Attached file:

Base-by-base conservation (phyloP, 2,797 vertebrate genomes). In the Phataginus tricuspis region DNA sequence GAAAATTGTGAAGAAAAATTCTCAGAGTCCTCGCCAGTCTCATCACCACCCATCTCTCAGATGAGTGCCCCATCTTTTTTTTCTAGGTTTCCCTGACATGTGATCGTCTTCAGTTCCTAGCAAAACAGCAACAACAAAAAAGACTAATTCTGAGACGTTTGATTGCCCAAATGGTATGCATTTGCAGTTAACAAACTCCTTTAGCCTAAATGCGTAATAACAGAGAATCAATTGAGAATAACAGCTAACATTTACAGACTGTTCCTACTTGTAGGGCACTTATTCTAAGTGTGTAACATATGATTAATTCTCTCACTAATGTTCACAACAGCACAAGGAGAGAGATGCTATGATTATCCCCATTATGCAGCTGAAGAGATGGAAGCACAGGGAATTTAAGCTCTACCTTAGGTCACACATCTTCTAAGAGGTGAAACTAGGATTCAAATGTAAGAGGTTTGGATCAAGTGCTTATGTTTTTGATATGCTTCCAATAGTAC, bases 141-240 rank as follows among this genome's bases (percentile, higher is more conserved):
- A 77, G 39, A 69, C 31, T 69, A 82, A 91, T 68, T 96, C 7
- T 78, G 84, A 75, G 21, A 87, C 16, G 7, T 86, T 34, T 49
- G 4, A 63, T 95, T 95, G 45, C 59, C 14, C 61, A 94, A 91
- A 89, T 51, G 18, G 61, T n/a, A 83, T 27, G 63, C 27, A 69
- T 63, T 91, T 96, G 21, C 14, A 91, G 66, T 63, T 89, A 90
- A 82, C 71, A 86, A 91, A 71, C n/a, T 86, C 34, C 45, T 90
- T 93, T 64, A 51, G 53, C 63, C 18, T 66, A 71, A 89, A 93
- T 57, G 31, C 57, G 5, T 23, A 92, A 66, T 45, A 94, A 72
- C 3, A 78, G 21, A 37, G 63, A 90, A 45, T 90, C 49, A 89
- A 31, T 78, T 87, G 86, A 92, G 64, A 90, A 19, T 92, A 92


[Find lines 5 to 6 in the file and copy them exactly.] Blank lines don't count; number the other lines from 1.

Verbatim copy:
- A 89, T 51, G 18, G 61, T n/a, A 83, T 27, G 63, C 27, A 69
- T 63, T 91, T 96, G 21, C 14, A 91, G 66, T 63, T 89, A 90